The False Dichotomy of Higher Education
There are many ways the provost’s role and responsibilities can be defined and structured in colleges and universities. Some are responsible for academic affairs only, while others more broadly cover enrollment, admissions and designing the student experience, among other activities. Overseeing and managing expense budgets is common in all iterations of the provost’s role. Few institutions, however, think about how the provost directly impacts the revenue and the business.
As enrollments continue to decline and students pursue other possibilities for finding good jobs than earning a degree, institutional success and financial sustainability rely more heavily on keeping the student customers enrolled than desperately trying to acquire new ones. It may be an adage for business in general, but in higher education it is a still a relatively new concept. Keeping the customers you have is more important to the bottom line than putting all the energy into acquiring new ones. Viewed through this lens, it is the provost who has the most important job: managing the strategies that retain student customers.
Academic Quality and Revenue Are Linked
The business functions and accountability involved in the provost’s role are directly tied to driving incremental revenue. Accreditation, persistence, retention, instructional design, faculty management, promotion and tenure are just a few.
Maintaining Institutional and Specialized Accreditation
Among the more straightforward and obvious ways in which the provost impacts the revenue is by maintaining and managing accreditation. Whether it is institutional or specialized accreditation, meeting accreditation agencies’ basic requirements provides access to Title IV funding.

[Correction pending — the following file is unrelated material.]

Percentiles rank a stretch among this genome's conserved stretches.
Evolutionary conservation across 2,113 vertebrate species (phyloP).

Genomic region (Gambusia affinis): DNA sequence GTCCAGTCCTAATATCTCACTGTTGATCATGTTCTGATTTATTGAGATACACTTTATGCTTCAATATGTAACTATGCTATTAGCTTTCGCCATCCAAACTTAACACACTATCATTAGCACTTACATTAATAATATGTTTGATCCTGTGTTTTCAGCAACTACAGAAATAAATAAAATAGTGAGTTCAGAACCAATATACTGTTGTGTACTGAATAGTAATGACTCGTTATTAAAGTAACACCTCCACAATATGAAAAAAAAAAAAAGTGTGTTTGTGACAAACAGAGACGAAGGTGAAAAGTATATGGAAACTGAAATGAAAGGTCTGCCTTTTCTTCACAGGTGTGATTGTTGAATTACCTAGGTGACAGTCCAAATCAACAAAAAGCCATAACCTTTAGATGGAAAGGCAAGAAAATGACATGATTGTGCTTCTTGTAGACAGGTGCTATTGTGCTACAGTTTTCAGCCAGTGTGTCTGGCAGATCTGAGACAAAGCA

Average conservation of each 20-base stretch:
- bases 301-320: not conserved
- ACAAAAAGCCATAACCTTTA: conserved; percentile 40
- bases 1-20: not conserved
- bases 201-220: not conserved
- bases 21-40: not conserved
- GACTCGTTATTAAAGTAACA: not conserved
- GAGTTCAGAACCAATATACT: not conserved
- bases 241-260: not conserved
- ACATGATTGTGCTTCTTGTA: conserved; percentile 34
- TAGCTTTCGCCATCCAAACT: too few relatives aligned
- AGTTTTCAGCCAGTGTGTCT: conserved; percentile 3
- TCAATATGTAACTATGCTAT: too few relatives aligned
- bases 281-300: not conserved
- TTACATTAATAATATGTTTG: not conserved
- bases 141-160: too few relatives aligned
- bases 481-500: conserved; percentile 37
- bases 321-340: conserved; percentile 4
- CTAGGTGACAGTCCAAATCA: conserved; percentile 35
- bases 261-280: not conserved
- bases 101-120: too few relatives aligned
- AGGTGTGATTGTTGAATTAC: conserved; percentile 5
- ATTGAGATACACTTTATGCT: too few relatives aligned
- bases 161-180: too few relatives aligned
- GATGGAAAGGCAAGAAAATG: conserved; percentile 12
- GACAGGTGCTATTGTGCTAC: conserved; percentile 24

Persistence, Retention and Graduation Rates
Persistence from term to term, semester to semester, progress toward graduation rates are common metrics of academic quality that are reportable and essential to drive revenue. The more students persist, the more courses and credits they take, the more likely an institution is to achieve its revenue goal.
Faculty Role in the Student-Customer Experience
The people in a college or university who have the most direct impact on the student experience are the faculty. While there are few actual measures of how much of the student experience relies on faculty, a reasonable starting point is suggesting that at least 80% of a student-customer’s experience occurs with faculty.
Despite this truth, few institutions consider how important it is to engage faculty in efforts to better manage the business’s financial health. While there is tension in mixing academic quality and financial decisions for some in higher ed, the reality is higher education is a business and everyone is part of the problems and the solutions. By creating engaging content, great teaching and learning environments in course rooms, faculty are determining which student customers are more likely to stay, return, persist, drop out, stop-out or move toward graduation. From a business and financial lens, all these dimensions of the student-customer experience with faculty impact the revenue. Because faculty ultimately report to the provost, it is the provost or the academic side managing business day to day.
Faculty Management, Promotion and Tenure Decisions